St Mary's Bridge Chapel facts for kids
The Chapel of St Mary on the Bridge, commonly known as the Bridge Chapel, was built on the first arch of a medieval bridge over the River Derwent; the springing of the arch can be seen below the east wall. It now stands beside the 18th-century St Mary's Bridge, which replaced the medieval bridge.
The precise date when the first bridge chapel came into existence is uncertain, but it is likely to have been the late 13th or early 14th century. The south elevation has a timber-framed gable over a 15th-century stone-mullioned window with modern leaded lights. The original building was of stone, but some restoration is in brick with tile slips. The interior is small and aisleless. The north wall has a lychnoscope.
It is one of only six bridge chapels left in England. The building has had other uses including as a prison and a carpenter's workshop. It was restored in 1930 in memory of Alfred Seale Haslam, a former Mayor of Derby, using funds from his family.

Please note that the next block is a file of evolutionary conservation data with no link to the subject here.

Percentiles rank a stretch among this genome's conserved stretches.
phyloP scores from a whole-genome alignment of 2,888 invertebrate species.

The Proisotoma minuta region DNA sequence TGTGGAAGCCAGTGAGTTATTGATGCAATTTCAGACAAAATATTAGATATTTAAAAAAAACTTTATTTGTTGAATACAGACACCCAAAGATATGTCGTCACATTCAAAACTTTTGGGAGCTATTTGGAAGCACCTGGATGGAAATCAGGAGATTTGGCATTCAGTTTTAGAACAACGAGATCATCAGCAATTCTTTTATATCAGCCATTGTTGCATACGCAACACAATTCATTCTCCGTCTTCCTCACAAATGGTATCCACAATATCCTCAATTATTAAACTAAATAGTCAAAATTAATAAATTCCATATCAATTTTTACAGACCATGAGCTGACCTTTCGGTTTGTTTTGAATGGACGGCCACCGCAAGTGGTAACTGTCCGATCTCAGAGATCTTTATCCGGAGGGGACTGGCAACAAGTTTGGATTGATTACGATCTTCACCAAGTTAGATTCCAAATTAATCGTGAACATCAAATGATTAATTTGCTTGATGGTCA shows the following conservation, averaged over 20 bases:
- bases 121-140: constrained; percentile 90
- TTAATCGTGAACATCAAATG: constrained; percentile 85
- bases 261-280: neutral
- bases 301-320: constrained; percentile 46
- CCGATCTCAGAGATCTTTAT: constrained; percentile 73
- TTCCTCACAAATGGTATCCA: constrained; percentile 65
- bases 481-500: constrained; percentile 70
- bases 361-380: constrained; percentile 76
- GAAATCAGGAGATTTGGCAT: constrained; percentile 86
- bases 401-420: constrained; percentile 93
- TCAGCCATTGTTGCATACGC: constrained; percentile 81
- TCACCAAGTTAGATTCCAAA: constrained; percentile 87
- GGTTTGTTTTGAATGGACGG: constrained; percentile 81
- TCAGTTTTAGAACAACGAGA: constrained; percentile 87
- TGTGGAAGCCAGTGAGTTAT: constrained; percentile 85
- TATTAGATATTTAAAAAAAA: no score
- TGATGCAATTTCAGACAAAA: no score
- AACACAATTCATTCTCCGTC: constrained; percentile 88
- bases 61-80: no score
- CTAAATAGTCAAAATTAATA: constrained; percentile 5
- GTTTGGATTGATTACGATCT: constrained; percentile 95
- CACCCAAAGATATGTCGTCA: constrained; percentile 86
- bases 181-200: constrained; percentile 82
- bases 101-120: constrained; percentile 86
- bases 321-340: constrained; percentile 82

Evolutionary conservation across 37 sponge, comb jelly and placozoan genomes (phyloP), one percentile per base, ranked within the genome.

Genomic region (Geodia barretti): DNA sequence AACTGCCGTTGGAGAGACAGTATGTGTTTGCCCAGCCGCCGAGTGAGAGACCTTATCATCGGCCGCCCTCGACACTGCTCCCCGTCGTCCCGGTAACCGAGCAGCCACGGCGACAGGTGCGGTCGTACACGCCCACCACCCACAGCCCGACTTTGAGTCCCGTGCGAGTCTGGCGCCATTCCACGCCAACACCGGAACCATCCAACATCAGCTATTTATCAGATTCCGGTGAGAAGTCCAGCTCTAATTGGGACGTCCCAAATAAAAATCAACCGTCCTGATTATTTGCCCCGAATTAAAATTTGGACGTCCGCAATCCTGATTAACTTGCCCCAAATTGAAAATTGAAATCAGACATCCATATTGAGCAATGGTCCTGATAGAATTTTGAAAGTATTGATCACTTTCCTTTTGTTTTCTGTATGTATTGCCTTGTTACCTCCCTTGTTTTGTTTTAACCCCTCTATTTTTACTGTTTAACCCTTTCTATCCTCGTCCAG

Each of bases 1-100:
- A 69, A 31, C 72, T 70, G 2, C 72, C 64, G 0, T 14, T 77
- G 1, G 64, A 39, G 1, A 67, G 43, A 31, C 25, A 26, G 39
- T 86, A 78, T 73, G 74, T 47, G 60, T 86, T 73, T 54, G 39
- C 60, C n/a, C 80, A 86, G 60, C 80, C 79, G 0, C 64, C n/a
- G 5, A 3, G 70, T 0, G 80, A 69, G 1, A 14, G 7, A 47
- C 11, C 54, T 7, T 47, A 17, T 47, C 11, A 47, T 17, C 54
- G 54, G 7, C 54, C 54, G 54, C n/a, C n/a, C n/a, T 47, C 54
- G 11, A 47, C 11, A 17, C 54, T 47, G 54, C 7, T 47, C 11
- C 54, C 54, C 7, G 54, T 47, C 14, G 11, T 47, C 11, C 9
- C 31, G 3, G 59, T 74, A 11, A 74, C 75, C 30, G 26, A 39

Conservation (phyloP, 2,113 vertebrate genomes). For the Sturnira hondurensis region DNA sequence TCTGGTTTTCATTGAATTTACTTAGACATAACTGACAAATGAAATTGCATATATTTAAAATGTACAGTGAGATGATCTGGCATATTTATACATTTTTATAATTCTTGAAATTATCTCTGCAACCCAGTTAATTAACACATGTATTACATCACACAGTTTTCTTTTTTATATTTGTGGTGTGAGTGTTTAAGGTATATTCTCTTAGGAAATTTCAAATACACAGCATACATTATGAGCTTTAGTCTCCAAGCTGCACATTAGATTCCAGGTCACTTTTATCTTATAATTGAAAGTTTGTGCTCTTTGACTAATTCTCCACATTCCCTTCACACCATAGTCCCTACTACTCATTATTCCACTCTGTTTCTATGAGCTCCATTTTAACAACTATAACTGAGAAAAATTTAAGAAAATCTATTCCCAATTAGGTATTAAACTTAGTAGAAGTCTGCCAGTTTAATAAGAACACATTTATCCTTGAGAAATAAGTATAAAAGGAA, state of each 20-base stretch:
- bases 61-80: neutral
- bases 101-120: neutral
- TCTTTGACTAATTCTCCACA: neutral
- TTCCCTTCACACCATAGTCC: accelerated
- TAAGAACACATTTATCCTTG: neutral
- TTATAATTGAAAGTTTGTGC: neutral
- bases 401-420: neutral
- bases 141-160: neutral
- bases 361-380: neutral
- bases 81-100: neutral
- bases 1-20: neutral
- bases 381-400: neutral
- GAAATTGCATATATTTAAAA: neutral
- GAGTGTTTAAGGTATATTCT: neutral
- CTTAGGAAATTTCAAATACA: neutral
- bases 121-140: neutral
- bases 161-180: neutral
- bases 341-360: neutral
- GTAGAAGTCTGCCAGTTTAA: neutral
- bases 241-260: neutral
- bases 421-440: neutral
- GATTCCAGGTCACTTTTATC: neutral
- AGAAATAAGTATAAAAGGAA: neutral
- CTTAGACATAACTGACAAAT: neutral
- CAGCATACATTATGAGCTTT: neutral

An incised slate tablet on the north side records the names of three Catholic priests, Nicholas Garlick, Robert Ludlum and Richard Simpson, who on 24 July 1588 were martyred near here.
Although it remains in Anglican ownership, the building is also used for worship by Lutheran (Latvian and German-speaking) and Russian Orthodox congregations.
The adjacent St Mary's Bridge (1788–93, designed by Thomas Harrison) is a Grade II* listed structure and scheduled monument, and Bridge Chapel House (or St Mary's Bridge House, No. 86) is listed at Grade II.
St Mary's Bridge Chapel Facts for Kids. Kiddle Encyclopedia.